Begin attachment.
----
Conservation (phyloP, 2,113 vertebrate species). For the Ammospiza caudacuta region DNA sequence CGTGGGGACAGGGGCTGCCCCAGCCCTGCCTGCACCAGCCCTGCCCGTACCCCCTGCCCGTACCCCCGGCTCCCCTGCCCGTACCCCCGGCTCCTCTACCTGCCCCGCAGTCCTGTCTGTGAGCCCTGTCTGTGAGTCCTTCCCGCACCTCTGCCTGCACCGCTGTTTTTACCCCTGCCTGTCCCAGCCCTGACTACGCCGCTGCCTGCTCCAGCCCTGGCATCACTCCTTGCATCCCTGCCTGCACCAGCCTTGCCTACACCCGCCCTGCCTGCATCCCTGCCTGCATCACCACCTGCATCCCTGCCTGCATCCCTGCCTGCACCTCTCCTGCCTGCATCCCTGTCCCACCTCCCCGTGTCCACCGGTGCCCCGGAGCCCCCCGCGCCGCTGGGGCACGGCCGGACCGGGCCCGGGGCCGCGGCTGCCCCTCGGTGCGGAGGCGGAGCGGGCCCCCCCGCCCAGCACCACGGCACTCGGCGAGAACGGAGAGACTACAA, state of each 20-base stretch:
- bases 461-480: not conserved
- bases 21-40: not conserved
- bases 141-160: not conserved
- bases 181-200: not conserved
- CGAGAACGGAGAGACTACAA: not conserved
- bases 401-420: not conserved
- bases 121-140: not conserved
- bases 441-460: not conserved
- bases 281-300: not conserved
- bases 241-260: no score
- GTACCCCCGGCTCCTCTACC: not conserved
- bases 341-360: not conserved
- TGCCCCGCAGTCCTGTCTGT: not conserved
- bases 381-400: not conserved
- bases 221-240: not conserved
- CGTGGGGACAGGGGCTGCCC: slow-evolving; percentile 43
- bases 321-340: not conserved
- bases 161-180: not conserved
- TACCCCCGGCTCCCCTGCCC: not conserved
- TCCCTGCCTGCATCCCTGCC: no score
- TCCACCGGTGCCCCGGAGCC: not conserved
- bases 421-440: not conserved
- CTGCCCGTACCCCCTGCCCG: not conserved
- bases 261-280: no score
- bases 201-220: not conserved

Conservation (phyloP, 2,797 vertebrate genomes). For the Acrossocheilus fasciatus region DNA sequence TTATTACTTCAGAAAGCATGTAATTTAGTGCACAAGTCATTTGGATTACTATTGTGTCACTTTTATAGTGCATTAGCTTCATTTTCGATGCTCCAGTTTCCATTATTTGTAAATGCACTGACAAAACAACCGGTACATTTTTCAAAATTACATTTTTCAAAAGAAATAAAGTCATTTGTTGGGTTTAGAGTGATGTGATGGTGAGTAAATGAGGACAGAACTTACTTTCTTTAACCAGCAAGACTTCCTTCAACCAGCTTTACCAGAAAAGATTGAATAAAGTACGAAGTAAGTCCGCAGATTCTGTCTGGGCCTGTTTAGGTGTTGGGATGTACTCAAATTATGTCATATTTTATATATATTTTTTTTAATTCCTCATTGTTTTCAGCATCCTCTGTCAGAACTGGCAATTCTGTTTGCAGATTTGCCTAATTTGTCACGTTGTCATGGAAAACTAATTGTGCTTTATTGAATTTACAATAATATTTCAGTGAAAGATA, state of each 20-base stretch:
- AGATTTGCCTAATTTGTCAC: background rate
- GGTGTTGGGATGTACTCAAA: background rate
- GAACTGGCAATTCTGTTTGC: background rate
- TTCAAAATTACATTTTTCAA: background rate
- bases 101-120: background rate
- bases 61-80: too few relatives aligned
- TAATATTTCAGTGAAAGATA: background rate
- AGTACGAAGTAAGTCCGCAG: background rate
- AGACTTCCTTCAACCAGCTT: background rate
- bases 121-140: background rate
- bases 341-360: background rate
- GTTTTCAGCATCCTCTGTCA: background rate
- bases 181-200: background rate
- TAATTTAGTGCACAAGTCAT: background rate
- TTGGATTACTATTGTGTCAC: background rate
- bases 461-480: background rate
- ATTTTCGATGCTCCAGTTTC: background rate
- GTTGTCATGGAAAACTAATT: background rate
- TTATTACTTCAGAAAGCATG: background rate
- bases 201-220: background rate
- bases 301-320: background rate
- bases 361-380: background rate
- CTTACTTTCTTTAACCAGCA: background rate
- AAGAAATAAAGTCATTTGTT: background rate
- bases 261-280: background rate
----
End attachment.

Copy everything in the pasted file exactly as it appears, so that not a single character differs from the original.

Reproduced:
Conservation (phyloP, 2,113 vertebrate species). For the Ammospiza caudacuta region DNA sequence CGTGGGGACAGGGGCTGCCCCAGCCCTGCCTGCACCAGCCCTGCCCGTACCCCCTGCCCGTACCCCCGGCTCCCCTGCCCGTACCCCCGGCTCCTCTACCTGCCCCGCAGTCCTGTCTGTGAGCCCTGTCTGTGAGTCCTTCCCGCACCTCTGCCTGCACCGCTGTTTTTACCCCTGCCTGTCCCAGCCCTGACTACGCCGCTGCCTGCTCCAGCCCTGGCATCACTCCTTGCATCCCTGCCTGCACCAGCCTTGCCTACACCCGCCCTGCCTGCATCCCTGCCTGCATCACCACCTGCATCCCTGCCTGCATCCCTGCCTGCACCTCTCCTGCCTGCATCCCTGTCCCACCTCCCCGTGTCCACCGGTGCCCCGGAGCCCCCCGCGCCGCTGGGGCACGGCCGGACCGGGCCCGGGGCCGCGGCTGCCCCTCGGTGCGGAGGCGGAGCGGGCCCCCCCGCCCAGCACCACGGCACTCGGCGAGAACGGAGAGACTACAA, state of each 20-base stretch:
- bases 461-480: not conserved
- bases 21-40: not conserved
- bases 141-160: not conserved
- bases 181-200: not conserved
- CGAGAACGGAGAGACTACAA: not conserved
- bases 401-420: not conserved
- bases 121-140: not conserved
- bases 441-460: not conserved
- bases 281-300: not conserved
- bases 241-260: no score
- GTACCCCCGGCTCCTCTACC: not conserved
- bases 341-360: not conserved
- TGCCCCGCAGTCCTGTCTGT: not conserved
- bases 381-400: not conserved
- bases 221-240: not conserved
- CGTGGGGACAGGGGCTGCCC: slow-evolving; percentile 43
- bases 321-340: not conserved
- bases 161-180: not conserved
- TACCCCCGGCTCCCCTGCCC: not conserved
- TCCCTGCCTGCATCCCTGCC: no score
- TCCACCGGTGCCCCGGAGCC: not conserved
- bases 421-440: not conserved
- CTGCCCGTACCCCCTGCCCG: not conserved
- bases 261-280: no score
- bases 201-220: not conserved

Conservation (phyloP, 2,797 vertebrate genomes). For the Acrossocheilus fasciatus region DNA sequence TTATTACTTCAGAAAGCATGTAATTTAGTGCACAAGTCATTTGGATTACTATTGTGTCACTTTTATAGTGCATTAGCTTCATTTTCGATGCTCCAGTTTCCATTATTTGTAAATGCACTGACAAAACAACCGGTACATTTTTCAAAATTACATTTTTCAAAAGAAATAAAGTCATTTGTTGGGTTTAGAGTGATGTGATGGTGAGTAAATGAGGACAGAACTTACTTTCTTTAACCAGCAAGACTTCCTTCAACCAGCTTTACCAGAAAAGATTGAATAAAGTACGAAGTAAGTCCGCAGATTCTGTCTGGGCCTGTTTAGGTGTTGGGATGTACTCAAATTATGTCATATTTTATATATATTTTTTTTAATTCCTCATTGTTTTCAGCATCCTCTGTCAGAACTGGCAATTCTGTTTGCAGATTTGCCTAATTTGTCACGTTGTCATGGAAAACTAATTGTGCTTTATTGAATTTACAATAATATTTCAGTGAAAGATA, state of each 20-base stretch:
- AGATTTGCCTAATTTGTCAC: background rate
- GGTGTTGGGATGTACTCAAA: background rate
- GAACTGGCAATTCTGTTTGC: background rate
- TTCAAAATTACATTTTTCAA: background rate
- bases 101-120: background rate
- bases 61-80: too few relatives aligned
- TAATATTTCAGTGAAAGATA: background rate
- AGTACGAAGTAAGTCCGCAG: background rate
- AGACTTCCTTCAACCAGCTT: background rate
- bases 121-140: background rate
- bases 341-360: background rate
- GTTTTCAGCATCCTCTGTCA: background rate
- bases 181-200: background rate
- TAATTTAGTGCACAAGTCAT: background rate
- TTGGATTACTATTGTGTCAC: background rate
- bases 461-480: background rate
- ATTTTCGATGCTCCAGTTTC: background rate
- GTTGTCATGGAAAACTAATT: background rate
- TTATTACTTCAGAAAGCATG: background rate
- bases 201-220: background rate
- bases 301-320: background rate
- bases 361-380: background rate
- CTTACTTTCTTTAACCAGCA: background rate
- AAGAAATAAAGTCATTTGTT: background rate
- bases 261-280: background rate